Concerns over Japan’s plan to dump nuclear wastewater into Pacific

Experts unconvinced that water is fully cleansed 12 years after nuclear disaster 

Scientists and environmentalists have raised concerns over Japan’s plan to release 1.3 million metric tons of water contaminated during the Fukushima nuclear disaster back into the Pacific Ocean.

The “treated” wastewater, which has been stored in around 1,000 tanks ever since the Fukushima Daiichi Nuclear Plant was damaged during the 2011 Tohoku earthquake and tsunami, is slated to be discharged this spring or summer.

The incident at the plant 12 years ago was the world’s worst nuclear disaster since the 1986 Chernobyl accident and critics have questioned whether the water contaminated at the time can truly be safe.

“We don’t really know,” said Ferenc Dalnoki-Veress, an expert in low-concentration radioactivity measurements at the Middlebury Institute of International Studies in Monterey, California, in an interview with Science magazine in January.

The wastewater was a byproduct of the process to cool the plant’s reactors, which melted down after it was affected by the earthquake and tsunami.

Large amounts of radiation were released at the time and the water was “severely contaminated,” having come into “direct contact” with reactor fuel cores, Greenpeace East Asia said in a report on the incident.

Tokyo Electric Power, or TEPCO, the plant’s operator, has used a filtering technology called Advanced Liquid Processing System (ALPS) to try to purify the contaminated water.

The treatment was initially said to have been effective in removing most of the 62 “containments” in the water, except for tritium, an isotope that is hard to separate from water because it bonds with oxygen to form water.

For years, tritium, which emits a low level of radiation and only poses a risk to humans in large doses, was the focus of the cleanup effort. But then in 2018, TEPCO admitted 80 percent of its “treated” water contained other dangerous radionuclides as well, including cesium, cobalt, lithium and strontium, which far exceeded safe levels for release back into the ocean.

In 2020, TEPCO reported that 72 percent of the water in its tanks needed to be repurified.

Now, experts are asking whether the water in the tanks has really been fully cleansed.

Dalnoki-Veress said TEPCO has only analyzed small amounts of water from a quarter of its tanks, and measured concentrations of tritium and a limited number of other radionuclides.

Ken Buesseler, a senior scientist at the United States’ Woods Hole Oceanographic Institution (WHOI) said tritium could be the “least dangerous” of the radionuclides in the water.

“For things like cobalt-60, cesium and strontium isotopes, some fraction is much more readily to end up associating with the seafloor sediments than tritium,” he said in an interview with China Daily.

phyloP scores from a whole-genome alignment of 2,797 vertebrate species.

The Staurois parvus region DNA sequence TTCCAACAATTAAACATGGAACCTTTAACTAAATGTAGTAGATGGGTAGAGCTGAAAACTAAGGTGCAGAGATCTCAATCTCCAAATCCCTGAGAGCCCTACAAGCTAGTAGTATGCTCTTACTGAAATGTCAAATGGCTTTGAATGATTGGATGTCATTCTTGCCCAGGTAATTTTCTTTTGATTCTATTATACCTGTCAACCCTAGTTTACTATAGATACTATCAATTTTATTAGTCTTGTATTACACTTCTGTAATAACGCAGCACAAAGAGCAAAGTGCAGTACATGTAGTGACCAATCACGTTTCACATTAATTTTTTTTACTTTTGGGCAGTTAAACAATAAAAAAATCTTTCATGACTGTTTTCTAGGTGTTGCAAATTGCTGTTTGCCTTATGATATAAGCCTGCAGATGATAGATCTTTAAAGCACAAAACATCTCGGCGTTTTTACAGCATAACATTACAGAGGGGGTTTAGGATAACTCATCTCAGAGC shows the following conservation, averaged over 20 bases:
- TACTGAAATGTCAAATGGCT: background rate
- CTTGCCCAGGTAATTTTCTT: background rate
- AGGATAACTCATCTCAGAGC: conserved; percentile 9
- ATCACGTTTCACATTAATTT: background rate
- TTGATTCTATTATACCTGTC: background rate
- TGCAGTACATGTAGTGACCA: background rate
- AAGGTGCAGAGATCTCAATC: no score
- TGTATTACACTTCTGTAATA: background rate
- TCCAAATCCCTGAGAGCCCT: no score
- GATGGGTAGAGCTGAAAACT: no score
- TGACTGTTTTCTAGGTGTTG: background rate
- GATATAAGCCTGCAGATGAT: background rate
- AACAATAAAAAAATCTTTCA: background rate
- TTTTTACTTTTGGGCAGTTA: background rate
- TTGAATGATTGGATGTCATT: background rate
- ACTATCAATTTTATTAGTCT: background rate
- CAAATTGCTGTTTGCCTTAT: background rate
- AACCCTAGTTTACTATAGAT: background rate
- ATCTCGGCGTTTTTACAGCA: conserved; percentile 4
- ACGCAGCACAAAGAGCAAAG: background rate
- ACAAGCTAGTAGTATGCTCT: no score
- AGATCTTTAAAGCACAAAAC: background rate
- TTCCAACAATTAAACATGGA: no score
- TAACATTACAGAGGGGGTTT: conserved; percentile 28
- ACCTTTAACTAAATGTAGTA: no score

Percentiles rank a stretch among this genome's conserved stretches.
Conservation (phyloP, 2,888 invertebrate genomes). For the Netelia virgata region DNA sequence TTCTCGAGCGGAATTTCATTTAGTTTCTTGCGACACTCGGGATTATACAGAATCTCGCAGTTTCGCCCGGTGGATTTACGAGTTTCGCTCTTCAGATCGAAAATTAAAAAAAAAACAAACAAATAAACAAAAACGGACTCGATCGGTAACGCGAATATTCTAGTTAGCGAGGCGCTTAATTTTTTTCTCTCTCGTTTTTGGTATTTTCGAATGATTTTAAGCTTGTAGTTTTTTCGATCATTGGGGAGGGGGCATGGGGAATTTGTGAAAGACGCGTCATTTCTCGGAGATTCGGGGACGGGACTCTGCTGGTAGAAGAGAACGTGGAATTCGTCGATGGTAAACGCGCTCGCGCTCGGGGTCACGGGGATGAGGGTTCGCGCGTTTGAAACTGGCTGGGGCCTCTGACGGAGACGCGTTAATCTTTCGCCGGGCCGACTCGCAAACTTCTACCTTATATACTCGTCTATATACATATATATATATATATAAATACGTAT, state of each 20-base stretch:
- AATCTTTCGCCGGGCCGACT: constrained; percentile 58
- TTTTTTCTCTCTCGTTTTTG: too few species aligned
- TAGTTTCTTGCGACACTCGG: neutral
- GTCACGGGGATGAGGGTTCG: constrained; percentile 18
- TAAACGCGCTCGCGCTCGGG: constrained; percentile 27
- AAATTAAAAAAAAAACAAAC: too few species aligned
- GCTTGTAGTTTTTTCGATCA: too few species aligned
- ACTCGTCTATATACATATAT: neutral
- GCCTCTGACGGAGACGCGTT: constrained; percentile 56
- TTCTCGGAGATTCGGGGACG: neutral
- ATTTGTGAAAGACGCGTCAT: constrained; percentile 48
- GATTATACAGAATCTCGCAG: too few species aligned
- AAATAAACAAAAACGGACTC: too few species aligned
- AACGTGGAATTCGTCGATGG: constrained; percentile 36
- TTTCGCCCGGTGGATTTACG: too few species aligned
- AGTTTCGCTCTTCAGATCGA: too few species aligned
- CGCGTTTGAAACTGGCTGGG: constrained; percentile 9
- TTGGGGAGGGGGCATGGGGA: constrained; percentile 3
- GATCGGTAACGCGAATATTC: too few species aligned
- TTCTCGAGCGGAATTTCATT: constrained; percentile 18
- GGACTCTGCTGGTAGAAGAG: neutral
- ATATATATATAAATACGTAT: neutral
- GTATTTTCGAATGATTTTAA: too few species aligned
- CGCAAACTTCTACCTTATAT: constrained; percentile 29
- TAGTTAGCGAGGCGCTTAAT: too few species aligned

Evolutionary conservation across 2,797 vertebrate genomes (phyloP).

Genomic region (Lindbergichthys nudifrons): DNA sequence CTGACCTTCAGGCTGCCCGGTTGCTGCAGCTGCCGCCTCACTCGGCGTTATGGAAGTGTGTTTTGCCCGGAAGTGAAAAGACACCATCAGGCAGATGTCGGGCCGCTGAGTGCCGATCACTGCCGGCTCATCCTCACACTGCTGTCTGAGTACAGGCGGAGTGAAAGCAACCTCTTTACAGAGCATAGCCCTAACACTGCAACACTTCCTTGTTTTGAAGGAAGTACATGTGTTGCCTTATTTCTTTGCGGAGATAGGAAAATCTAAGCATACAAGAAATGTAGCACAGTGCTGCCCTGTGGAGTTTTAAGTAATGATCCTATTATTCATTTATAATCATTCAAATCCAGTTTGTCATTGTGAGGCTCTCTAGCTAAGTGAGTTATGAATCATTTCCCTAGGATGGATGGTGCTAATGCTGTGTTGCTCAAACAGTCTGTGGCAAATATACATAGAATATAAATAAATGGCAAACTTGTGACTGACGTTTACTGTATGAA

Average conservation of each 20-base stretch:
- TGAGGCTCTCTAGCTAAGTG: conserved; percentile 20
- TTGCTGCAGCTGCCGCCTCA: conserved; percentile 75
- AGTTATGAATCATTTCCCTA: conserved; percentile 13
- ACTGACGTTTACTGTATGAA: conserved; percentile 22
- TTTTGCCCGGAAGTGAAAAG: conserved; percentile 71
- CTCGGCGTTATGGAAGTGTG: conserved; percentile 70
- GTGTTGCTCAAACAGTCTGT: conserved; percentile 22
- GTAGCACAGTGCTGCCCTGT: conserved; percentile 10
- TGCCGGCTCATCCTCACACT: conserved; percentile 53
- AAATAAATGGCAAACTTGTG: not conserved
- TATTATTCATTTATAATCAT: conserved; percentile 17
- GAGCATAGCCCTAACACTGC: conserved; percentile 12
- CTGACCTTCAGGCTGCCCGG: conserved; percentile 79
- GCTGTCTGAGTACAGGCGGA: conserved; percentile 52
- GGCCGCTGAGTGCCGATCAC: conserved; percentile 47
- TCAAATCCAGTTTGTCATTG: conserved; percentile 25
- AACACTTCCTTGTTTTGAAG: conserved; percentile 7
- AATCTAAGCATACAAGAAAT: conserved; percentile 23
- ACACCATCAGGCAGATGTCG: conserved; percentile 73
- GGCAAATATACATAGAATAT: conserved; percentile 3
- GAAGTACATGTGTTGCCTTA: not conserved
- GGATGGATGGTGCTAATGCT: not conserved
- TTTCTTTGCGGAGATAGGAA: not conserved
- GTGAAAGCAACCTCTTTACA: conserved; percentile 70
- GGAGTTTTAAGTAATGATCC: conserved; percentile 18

“In other words, if you put it in the ocean, it doesn’t just mix with water. It stays local and starts to build up. And you have biota (living organisms of a region or habitat), they get higher exposure.”

He said cobalt-60, for example, if released, would accumulate on the seafloor, where clams and oysters would filter the mud and concentrate the cobalt in their bodies.

“If there is someone eating oysters every day, that’s not good, right?” he said.

Sabine Charmasson, a senior expert at the Institute for Radiological Protection and Nuclear Safety in France, said during a 2021 panel discussion held by the WHOI that retention of radioactive particles varies according to the species of fish involved but that fish clear out radionuclides via the excretion process.

Charmasson said different materials pass through organisms at different speeds. Tritium passes through fish quickly and can be gone in days, while cesium-137 can be absorbed by a creature’s muscles or organs and remain in them for weeks. Strontium-90 could stay in a fish’s bones for years.

Shaun Burnie, a nuclear specialist with Greenpeace Germany, has long questioned the effectiveness of the ALPS process and described it as a failure after TEPCO said 72 percent of the water it was treating needed to undergo secondary processing.

Buesseler explained to China Daily that TEPCO has not yet released enough data for experts to know for sure whether the purification of the contaminated wastewater and the secondary processing has worked.

“I think, only three tanks have been shown that if the water goes back through ALPS again, the radionuclide levels reduce more,” Buesseler said.

Despite ongoing opposition to the release of treated water from Japan’s fishing industry, Pacific Rim countries, and scientists and environmentalists, the Japanese government seems intent on releasing the water back into the ocean, and insists it is safe.

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